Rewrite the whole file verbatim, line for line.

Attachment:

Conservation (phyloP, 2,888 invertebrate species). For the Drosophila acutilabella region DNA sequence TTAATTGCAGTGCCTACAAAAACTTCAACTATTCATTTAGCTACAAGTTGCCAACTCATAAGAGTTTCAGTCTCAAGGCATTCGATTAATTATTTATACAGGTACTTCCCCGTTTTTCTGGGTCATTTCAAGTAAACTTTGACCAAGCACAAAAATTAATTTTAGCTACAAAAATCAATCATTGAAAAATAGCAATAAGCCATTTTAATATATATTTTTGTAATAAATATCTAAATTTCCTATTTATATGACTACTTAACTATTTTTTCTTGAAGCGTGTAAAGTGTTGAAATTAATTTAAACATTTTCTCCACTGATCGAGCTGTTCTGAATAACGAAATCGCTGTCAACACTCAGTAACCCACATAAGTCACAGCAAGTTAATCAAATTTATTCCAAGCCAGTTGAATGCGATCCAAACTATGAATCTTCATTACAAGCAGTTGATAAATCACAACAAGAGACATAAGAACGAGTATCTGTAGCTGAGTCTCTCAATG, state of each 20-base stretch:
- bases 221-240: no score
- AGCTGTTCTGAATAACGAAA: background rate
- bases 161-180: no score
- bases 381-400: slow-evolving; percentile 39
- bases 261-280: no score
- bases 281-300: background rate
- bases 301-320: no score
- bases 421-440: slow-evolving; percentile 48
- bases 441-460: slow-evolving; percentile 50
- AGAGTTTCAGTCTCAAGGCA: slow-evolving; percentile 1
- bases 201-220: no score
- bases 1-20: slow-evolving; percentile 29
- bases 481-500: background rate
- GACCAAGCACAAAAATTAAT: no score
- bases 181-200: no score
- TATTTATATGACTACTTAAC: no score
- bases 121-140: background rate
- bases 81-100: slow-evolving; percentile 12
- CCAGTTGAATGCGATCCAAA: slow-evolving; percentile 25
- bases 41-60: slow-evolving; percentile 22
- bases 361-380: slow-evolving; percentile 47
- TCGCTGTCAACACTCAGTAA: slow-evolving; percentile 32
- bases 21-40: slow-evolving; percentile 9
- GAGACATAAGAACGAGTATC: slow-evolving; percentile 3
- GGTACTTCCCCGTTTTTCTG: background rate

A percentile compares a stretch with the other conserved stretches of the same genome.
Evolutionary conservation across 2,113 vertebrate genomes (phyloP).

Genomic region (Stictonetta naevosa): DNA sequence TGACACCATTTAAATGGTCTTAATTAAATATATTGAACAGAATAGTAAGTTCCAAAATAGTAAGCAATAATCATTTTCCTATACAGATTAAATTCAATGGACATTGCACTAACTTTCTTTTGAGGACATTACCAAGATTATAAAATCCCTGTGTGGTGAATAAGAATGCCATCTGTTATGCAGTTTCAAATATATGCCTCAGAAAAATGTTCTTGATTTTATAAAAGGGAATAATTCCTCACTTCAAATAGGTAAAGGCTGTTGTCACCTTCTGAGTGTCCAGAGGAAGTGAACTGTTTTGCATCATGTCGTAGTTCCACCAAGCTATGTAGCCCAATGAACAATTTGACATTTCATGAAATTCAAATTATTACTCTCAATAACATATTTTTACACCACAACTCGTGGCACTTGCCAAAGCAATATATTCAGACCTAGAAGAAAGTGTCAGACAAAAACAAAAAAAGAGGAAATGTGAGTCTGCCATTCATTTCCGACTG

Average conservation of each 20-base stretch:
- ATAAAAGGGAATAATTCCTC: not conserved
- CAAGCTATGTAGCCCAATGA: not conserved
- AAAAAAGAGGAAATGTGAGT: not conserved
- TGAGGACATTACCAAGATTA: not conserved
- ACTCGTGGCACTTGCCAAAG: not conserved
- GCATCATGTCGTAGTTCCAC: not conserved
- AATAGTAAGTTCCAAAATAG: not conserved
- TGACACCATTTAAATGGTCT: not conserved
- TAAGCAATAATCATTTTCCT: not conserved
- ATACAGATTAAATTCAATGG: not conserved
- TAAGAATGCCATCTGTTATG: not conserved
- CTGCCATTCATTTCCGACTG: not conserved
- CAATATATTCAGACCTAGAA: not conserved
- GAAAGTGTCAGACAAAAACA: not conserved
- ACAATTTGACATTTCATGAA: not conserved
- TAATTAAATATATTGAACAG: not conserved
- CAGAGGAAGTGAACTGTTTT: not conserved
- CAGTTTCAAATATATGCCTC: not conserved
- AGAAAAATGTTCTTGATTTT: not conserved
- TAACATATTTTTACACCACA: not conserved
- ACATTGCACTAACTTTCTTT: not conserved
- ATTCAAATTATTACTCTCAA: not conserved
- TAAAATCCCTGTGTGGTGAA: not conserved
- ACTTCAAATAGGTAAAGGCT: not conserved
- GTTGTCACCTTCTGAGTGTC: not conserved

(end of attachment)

Conservation (phyloP, 2,888 invertebrate species). For the Drosophila acutilabella region DNA sequence TTAATTGCAGTGCCTACAAAAACTTCAACTATTCATTTAGCTACAAGTTGCCAACTCATAAGAGTTTCAGTCTCAAGGCATTCGATTAATTATTTATACAGGTACTTCCCCGTTTTTCTGGGTCATTTCAAGTAAACTTTGACCAAGCACAAAAATTAATTTTAGCTACAAAAATCAATCATTGAAAAATAGCAATAAGCCATTTTAATATATATTTTTGTAATAAATATCTAAATTTCCTATTTATATGACTACTTAACTATTTTTTCTTGAAGCGTGTAAAGTGTTGAAATTAATTTAAACATTTTCTCCACTGATCGAGCTGTTCTGAATAACGAAATCGCTGTCAACACTCAGTAACCCACATAAGTCACAGCAAGTTAATCAAATTTATTCCAAGCCAGTTGAATGCGATCCAAACTATGAATCTTCATTACAAGCAGTTGATAAATCACAACAAGAGACATAAGAACGAGTATCTGTAGCTGAGTCTCTCAATG, state of each 20-base stretch:
- bases 221-240: no score
- AGCTGTTCTGAATAACGAAA: background rate
- bases 161-180: no score
- bases 381-400: slow-evolving; percentile 39
- bases 261-280: no score
- bases 281-300: background rate
- bases 301-320: no score
- bases 421-440: slow-evolving; percentile 48
- bases 441-460: slow-evolving; percentile 50
- AGAGTTTCAGTCTCAAGGCA: slow-evolving; percentile 1
- bases 201-220: no score
- bases 1-20: slow-evolving; percentile 29
- bases 481-500: background rate
- GACCAAGCACAAAAATTAAT: no score
- bases 181-200: no score
- TATTTATATGACTACTTAAC: no score
- bases 121-140: background rate
- bases 81-100: slow-evolving; percentile 12
- CCAGTTGAATGCGATCCAAA: slow-evolving; percentile 25
- bases 41-60: slow-evolving; percentile 22
- bases 361-380: slow-evolving; percentile 47
- TCGCTGTCAACACTCAGTAA: slow-evolving; percentile 32
- bases 21-40: slow-evolving; percentile 9
- GAGACATAAGAACGAGTATC: slow-evolving; percentile 3
- GGTACTTCCCCGTTTTTCTG: background rate

A percentile compares a stretch with the other conserved stretches of the same genome.
Evolutionary conservation across 2,113 vertebrate genomes (phyloP).

Genomic region (Stictonetta naevosa): DNA sequence TGACACCATTTAAATGGTCTTAATTAAATATATTGAACAGAATAGTAAGTTCCAAAATAGTAAGCAATAATCATTTTCCTATACAGATTAAATTCAATGGACATTGCACTAACTTTCTTTTGAGGACATTACCAAGATTATAAAATCCCTGTGTGGTGAATAAGAATGCCATCTGTTATGCAGTTTCAAATATATGCCTCAGAAAAATGTTCTTGATTTTATAAAAGGGAATAATTCCTCACTTCAAATAGGTAAAGGCTGTTGTCACCTTCTGAGTGTCCAGAGGAAGTGAACTGTTTTGCATCATGTCGTAGTTCCACCAAGCTATGTAGCCCAATGAACAATTTGACATTTCATGAAATTCAAATTATTACTCTCAATAACATATTTTTACACCACAACTCGTGGCACTTGCCAAAGCAATATATTCAGACCTAGAAGAAAGTGTCAGACAAAAACAAAAAAAGAGGAAATGTGAGTCTGCCATTCATTTCCGACTG

Average conservation of each 20-base stretch:
- ATAAAAGGGAATAATTCCTC: not conserved
- CAAGCTATGTAGCCCAATGA: not conserved
- AAAAAAGAGGAAATGTGAGT: not conserved
- TGAGGACATTACCAAGATTA: not conserved
- ACTCGTGGCACTTGCCAAAG: not conserved
- GCATCATGTCGTAGTTCCAC: not conserved
- AATAGTAAGTTCCAAAATAG: not conserved
- TGACACCATTTAAATGGTCT: not conserved
- TAAGCAATAATCATTTTCCT: not conserved
- ATACAGATTAAATTCAATGG: not conserved
- TAAGAATGCCATCTGTTATG: not conserved
- CTGCCATTCATTTCCGACTG: not conserved
- CAATATATTCAGACCTAGAA: not conserved
- GAAAGTGTCAGACAAAAACA: not conserved
- ACAATTTGACATTTCATGAA: not conserved
- TAATTAAATATATTGAACAG: not conserved
- CAGAGGAAGTGAACTGTTTT: not conserved
- CAGTTTCAAATATATGCCTC: not conserved
- AGAAAAATGTTCTTGATTTT: not conserved
- TAACATATTTTTACACCACA: not conserved
- ACATTGCACTAACTTTCTTT: not conserved
- ATTCAAATTATTACTCTCAA: not conserved
- TAAAATCCCTGTGTGGTGAA: not conserved
- ACTTCAAATAGGTAAAGGCT: not conserved
- GTTGTCACCTTCTGAGTGTC: not conserved